Seasonal farm workers set to return home
The final group of seasonal workers who helped Ontario farmers through another successful growing season are set to return home to Mexico and the Caribbean over the next couple of weeks.
Approximately 18,000 men and women were hired by 1,450 Ontario growers through the Seasonal Agricultural Workers Program (SAWP) in 2019, filling vacancies at farms and greenhouses dealing with a chronic shortage of domestic labour.
The majority of these workers completed their work assignments earlier in the fall and returned home. The remaining workers will be on their way by December 15th at the latest.
“Ontario farms have had another strong season and consumers have had access to fresh, local food, thanks to SAWP,” said Ken Forth, president of Foreign Agricultural Resource Management Services (F.AR.M.S.), which administers the program. “This program has been critical to our industry for decades. We simply can’t attract enough people domestically who want to work in the agriculture industry on a seasonal basis.”
SAWP was established in 1966 to respond to a severe shortage of domestic agricultural workers. It continues to serve the same role today.
A 2016 report by the Conference Board of Canada found that agricultural labour shortages had doubled over the previous decade and are projected to double again in the coming decade. The report, based on three years of labour market research, projects Canada’s agricultural sector will be short approximately 114,000 workers by 2025.
The persistent shortage of domestic workers is costing Canadian farms approximately $1.5 billion per year and hurting Canada’s overall economic competitiveness, according to the study.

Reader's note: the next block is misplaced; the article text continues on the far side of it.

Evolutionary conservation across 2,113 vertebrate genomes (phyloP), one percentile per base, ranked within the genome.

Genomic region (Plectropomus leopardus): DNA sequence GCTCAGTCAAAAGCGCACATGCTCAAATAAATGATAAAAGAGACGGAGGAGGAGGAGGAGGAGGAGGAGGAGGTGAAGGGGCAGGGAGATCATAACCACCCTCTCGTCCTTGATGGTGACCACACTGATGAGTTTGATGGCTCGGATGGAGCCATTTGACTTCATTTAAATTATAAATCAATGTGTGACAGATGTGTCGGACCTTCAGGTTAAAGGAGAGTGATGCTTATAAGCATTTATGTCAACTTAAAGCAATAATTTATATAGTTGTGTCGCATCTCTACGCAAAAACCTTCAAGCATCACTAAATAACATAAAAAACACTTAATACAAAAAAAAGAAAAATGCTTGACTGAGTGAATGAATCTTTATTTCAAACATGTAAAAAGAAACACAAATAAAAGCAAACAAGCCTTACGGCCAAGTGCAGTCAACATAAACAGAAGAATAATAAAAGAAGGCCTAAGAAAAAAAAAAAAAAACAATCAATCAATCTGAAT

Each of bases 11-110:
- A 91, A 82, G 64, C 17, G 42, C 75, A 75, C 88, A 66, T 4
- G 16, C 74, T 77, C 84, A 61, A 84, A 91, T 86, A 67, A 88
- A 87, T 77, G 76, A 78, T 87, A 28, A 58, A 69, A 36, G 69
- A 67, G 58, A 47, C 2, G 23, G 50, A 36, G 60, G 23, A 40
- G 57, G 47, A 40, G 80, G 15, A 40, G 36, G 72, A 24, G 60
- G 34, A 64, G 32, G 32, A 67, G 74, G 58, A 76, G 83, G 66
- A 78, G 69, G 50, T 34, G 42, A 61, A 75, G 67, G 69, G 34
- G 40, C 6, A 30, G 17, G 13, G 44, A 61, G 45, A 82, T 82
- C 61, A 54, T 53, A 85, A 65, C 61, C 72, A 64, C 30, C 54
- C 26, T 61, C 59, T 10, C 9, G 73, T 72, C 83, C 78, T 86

SAWP is a “Canadians first” program, which means supplementary seasonal farm labour is hired from partner countries only if farmers cannot find domestic workers willing to take the same jobs.
In addition to helping farmers fill vacancies, SAWP also benefits workers by enabling them to improve the standard of living of their families, educate their children and buy and operate businesses and farms at home.
Of the many different temporary worker programs in Canada, SAWP is the only one that offers 24-hour a day assistance to workers directly with people from their home countries. Each country participating in the program maintains a liaison service or consular office in Ontario to help look after the general welfare of agricultural workers and help them navigate any issues or complications they may face while working here.
Ontario’s overall economy also benefits. It’s estimated that at least two jobs for Canadians are created in the agrifood industry for every seasonal agricultural worker employed through SAWP at Ontario farms.